The courts of New York consistently have held that the duties of an indenture trustee, unlike those of a typical trustee, are defined exclusively by the terms of the indenture. Green v. Title Guar. & Trust Co., 223 A.D. 12, 15, 227 N.Y.S. 252, 256 (1st Dep't), aff'd, 248 N.Y. 627, 162 N.E. 552 (1928); Hazzard v. Chase Nat'l Bank, 159 Misc. 57, 80-81, 83-84, 287 N.Y.S. 541, 566-67, 570 (Sup.Ct.N.Y. County 1936), aff'd, 257 A.D. 950, 14 N.Y.S.2d 147 (1st Dep't 1939), aff'd, 282 N.Y. 652, 26 N.E.2d 801, cert. denied, 311 U.S. 708, 61 S.Ct. 319, 85 L.Ed. 460 (1940); AMBAC Indemnity Corp. v. Bankers Trust Co., 151 Misc.2d 334, 336, 338-39, 573 N.Y.S.2d 204, 206, 207 (Sup.Ct.N.Y. County 1991); Elliott Associates v. J. Henry Schroder Bank & Trust Co., 838 F.2d 66, 71 (2d Cir.1988); Meckel v. Continental Resources Co., 758 F.2d 811, 816 (2d Cir.1985). The sole exception to this rule is that the indenture trustee must avoid conflicts of interest with the debentureholders. See United States Trust Co. v. First Nat'l Bank, 57 A.D.2d 285, 295-96, 394 N.Y.S.2d 653, 660-61 (1st Dep't 1977), aff'd, 45 N.Y.2d 869, 410 N.Y.S.2d 580, 382 N.E.2d 1355 (1978); Elliott Associates, 838 F.2d at 71, 73.
The plaintiffs specifically claim that Chase Manhattan Bank violated the implied covenant of good faith and fair dealing which, under New York law, is contained in every contract. Rowe v. Great Atl. & Pac. Tea Co., 46 N.Y.2d 62, 68, 412 N.Y.S.2d 827, 830, 385 N.E.2d 566, 569 (1978). The implied covenant prohibits either party from doing anything which would prevent the other party from receiving the fruits of the contract. Kirke La Shelle Co. v. Paul Armstrong Co., 263 N.Y. 79, 87, 188 N.E. 163, 167 (1933). The covenant, however, cannot be used to insert new terms that were not bargained for. A covenant is implied only when it is consistent with the express terms of the contract. Sabetay v. Sterling Drug, Inc., 69 N.Y.2d 329, 335, 514 N.Y.S.2d 209, 212, 506 N.E.2d 919, 922 (1987).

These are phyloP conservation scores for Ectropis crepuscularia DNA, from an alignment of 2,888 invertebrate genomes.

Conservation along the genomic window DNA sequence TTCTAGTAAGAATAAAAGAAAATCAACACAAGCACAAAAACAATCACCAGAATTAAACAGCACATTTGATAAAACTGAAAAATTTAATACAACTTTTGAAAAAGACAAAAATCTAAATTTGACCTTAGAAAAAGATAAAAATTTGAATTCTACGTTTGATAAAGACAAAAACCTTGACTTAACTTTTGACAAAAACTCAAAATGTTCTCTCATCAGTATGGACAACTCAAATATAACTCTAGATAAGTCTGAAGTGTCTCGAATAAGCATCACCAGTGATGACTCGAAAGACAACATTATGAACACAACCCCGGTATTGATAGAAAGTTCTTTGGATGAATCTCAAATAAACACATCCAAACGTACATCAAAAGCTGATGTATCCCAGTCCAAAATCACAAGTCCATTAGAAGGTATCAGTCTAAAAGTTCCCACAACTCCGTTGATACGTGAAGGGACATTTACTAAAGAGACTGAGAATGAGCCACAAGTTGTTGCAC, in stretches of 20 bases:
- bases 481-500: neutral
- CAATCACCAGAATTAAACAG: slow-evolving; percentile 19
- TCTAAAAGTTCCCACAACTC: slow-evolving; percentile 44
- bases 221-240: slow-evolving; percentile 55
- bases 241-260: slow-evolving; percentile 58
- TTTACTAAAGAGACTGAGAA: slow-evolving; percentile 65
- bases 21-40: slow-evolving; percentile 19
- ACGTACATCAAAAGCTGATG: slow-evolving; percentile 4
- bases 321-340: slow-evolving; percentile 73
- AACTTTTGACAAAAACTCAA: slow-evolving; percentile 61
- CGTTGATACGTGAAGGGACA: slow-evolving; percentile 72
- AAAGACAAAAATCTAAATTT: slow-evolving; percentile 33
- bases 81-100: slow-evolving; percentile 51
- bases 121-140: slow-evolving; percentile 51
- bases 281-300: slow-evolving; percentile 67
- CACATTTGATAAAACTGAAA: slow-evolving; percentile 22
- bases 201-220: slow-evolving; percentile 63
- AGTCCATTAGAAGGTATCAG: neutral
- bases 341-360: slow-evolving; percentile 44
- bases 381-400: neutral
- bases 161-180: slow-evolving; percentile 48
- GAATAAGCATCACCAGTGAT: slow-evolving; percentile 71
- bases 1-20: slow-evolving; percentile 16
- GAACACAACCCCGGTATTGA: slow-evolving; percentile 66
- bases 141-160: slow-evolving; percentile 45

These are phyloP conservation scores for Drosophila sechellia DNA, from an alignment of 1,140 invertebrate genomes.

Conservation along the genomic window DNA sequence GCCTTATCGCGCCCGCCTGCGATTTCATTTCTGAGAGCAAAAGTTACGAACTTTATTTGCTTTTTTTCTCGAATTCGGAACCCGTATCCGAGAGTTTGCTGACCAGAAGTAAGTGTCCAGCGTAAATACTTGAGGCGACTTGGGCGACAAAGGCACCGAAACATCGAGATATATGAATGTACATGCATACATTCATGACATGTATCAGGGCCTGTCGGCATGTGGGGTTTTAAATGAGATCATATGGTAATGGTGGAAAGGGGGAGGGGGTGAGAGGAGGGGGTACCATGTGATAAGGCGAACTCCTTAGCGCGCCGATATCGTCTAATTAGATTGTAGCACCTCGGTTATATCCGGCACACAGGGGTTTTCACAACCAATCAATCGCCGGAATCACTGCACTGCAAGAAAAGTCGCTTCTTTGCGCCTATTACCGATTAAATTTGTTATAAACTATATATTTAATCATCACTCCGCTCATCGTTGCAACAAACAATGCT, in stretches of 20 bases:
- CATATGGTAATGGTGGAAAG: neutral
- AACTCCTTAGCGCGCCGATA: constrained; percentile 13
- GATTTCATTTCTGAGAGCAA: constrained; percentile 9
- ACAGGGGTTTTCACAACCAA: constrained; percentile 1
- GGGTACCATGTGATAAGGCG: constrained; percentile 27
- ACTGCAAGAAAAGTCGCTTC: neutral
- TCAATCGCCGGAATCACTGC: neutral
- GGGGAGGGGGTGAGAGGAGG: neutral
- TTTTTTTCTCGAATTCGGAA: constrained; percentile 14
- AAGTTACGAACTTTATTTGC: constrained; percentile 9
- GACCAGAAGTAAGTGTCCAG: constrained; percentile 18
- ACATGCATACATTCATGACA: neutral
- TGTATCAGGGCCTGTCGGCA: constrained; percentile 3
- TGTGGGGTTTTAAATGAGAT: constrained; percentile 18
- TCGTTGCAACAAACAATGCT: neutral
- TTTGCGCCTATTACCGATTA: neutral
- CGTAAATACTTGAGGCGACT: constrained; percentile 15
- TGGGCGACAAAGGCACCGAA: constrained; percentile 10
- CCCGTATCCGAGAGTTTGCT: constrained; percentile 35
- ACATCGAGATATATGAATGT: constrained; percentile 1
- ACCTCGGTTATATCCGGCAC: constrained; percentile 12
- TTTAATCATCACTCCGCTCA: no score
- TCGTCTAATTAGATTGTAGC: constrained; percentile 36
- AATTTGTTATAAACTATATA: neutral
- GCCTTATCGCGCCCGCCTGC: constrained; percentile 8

An indenture is, of course, a contract. Unless the indenture trustee has deprived the debentureholders of a right or benefit specifically provided to them in the indenture, there is no violation of the implied covenant of good faith and fair dealing. See Broad v. Rockwell Int'l Corp., 642 F.2d 929, 957-58 (5th Cir.) (in banc) (applying New York law), cert. denied, 454 U.S. 965, 102 S.Ct. 506, 70 L.Ed.2d 380 (1981); cf. Metropolitan Life Ins. Co. v. RJR Nabisco, Inc., 716 F.Supp. 1504, 1517-22 (S.D.N.Y.1989) (no breach of implied covenant under New York law where corporation's incurrence of debt to fund leveraged buyout depleted the value of its debentures, as the indenture lacked any terms prohibiting the transaction). We therefore will consider whether the indenture in this case contains provisions which entitled the debentureholders to receive notice of the MAC dividend, the letter agreements with B & O, or any of the remedies in the PTC/Guttmann action.
The indenture contains no provisions which explicitly require the trustee to provide notice of any kind to the debentureholders. Plaintiffs cite two provisions which they claim implicitly require notice. First, the indenture states:
The Indenture permits the amendment thereof and the modification or alteration, in any respect, of the rights and obligations of the Company and the rights of the holders of the Debentures ... at any time by the concurrent action of the Company and of the holders of 66 2/3% in principal amount of the Debentures then outstanding affected by such amendment, modification or alteration (including, in the case of a modification of the terms of conversion of this Debenture into common stock of the Company or of payment of the principal of, or the premium or interest on, this Debenture, the consent of the holder hereof), all as more fully provided in the Indenture.